Cylindropuntia fulgida

Transient

Cylindropuntia fulgida (Jumping Cholla Cactus) is native to the Southwestern United States and northern Mexico.

The "jumping cholla" name comes from the ease with which the stems detach when brushed, giving the impression that the stem jumped. Often the merest touch will leave a person with bits of cactus hanging on their clothes to be discovered later when either sitting or leaning on them. The ground around a mature plant will often be covered with dead stems, and young plants are started from stems that have fallen from the adult. They attach themselves to desert animals and are dispersed for short distances.

Other names for this cactus include the hanging chain cholla, chain fruit cholla, cholla brincadora, and velas de coyote.

 

I can't hear a thing today.
The snow is the loudest act
in town.

I drop macaroni on the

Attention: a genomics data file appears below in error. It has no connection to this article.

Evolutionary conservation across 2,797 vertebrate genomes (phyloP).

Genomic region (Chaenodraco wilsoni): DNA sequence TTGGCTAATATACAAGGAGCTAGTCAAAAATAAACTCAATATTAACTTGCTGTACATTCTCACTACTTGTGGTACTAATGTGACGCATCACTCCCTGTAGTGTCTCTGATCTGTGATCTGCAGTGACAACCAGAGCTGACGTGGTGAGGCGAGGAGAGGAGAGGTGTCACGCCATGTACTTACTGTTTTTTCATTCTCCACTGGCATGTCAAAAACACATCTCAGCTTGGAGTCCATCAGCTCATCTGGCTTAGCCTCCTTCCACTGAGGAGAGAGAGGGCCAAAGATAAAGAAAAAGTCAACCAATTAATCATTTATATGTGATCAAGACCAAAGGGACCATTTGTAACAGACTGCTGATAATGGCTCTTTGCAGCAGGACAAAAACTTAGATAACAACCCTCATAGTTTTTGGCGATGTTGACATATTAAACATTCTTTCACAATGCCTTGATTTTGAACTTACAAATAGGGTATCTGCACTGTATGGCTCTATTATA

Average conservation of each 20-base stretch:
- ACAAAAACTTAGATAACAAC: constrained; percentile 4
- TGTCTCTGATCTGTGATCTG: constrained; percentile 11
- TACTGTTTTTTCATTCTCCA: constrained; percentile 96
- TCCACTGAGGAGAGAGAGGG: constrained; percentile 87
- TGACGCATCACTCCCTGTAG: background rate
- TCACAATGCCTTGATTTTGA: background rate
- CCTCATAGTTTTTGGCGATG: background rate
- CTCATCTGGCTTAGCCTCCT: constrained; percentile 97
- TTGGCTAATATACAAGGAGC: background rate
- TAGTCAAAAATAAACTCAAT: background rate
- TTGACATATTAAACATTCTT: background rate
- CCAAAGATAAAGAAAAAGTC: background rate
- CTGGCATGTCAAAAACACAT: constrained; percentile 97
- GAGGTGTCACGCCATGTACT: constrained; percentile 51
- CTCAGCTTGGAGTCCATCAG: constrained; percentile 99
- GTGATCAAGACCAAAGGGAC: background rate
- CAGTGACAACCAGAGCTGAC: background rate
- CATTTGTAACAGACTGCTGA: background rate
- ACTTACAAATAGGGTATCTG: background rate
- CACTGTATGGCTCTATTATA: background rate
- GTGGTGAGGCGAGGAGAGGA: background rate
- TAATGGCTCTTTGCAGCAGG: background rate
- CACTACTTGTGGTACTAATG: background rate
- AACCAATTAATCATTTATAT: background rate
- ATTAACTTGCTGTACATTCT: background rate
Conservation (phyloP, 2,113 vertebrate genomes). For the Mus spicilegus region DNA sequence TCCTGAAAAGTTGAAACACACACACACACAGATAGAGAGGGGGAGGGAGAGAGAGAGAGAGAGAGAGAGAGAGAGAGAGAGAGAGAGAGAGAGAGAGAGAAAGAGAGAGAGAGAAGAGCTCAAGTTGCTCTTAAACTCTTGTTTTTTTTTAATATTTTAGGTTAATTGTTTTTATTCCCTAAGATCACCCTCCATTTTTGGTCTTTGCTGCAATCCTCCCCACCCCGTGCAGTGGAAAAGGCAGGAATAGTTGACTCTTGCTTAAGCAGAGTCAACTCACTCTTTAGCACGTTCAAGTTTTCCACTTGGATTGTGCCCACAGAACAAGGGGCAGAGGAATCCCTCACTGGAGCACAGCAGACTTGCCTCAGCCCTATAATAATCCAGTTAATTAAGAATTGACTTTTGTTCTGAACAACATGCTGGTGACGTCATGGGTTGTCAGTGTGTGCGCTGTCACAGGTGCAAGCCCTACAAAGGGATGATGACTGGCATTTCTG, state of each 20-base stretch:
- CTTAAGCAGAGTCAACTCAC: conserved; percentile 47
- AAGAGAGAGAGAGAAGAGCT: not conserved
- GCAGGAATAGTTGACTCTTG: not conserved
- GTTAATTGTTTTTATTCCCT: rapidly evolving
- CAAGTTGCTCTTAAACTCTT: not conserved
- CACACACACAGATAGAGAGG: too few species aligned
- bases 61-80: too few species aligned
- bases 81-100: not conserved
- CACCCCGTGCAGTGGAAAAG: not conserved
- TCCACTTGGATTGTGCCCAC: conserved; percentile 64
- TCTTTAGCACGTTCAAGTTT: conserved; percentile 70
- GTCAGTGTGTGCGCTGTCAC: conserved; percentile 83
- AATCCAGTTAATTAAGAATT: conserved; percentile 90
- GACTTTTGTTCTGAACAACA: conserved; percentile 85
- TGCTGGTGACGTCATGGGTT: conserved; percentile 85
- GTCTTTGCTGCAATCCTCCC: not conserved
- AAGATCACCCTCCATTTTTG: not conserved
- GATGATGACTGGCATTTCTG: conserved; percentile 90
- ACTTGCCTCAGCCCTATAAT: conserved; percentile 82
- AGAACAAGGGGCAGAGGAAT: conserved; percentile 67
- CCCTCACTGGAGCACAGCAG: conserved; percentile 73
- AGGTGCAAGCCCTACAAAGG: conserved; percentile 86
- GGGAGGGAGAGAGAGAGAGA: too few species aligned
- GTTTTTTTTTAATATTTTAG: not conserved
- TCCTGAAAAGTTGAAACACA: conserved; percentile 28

exhausted kitchen floor.
I look down and see cactus,
the spiked, pale yellow
hitchhikers of our July. 

I can see your California 
canvas shoes in the dust
and remember the cholla
that poked through, claiming
your brown skin as home.
That, I saw coming.

So like you, to wear those 
flimsy shoes in the garden 
of fantastical leaping quills.

I've lost the macaroni
to a dog.

I want to hold your foot,
make sure this time
that we've gotten it all.

I want to bid that clever, 
unwelcome traveler farewell.
Next time, I'd insist on better
shoes for us both. But I'd still
leave the car running, the air
blasting cold and kind and
forgiving for us two: stupid 
and stubborn both, to wander
so far into the cholla maze
on a day already burning brown 
at the edges.

Better shoes, a longer lens.
What would you change?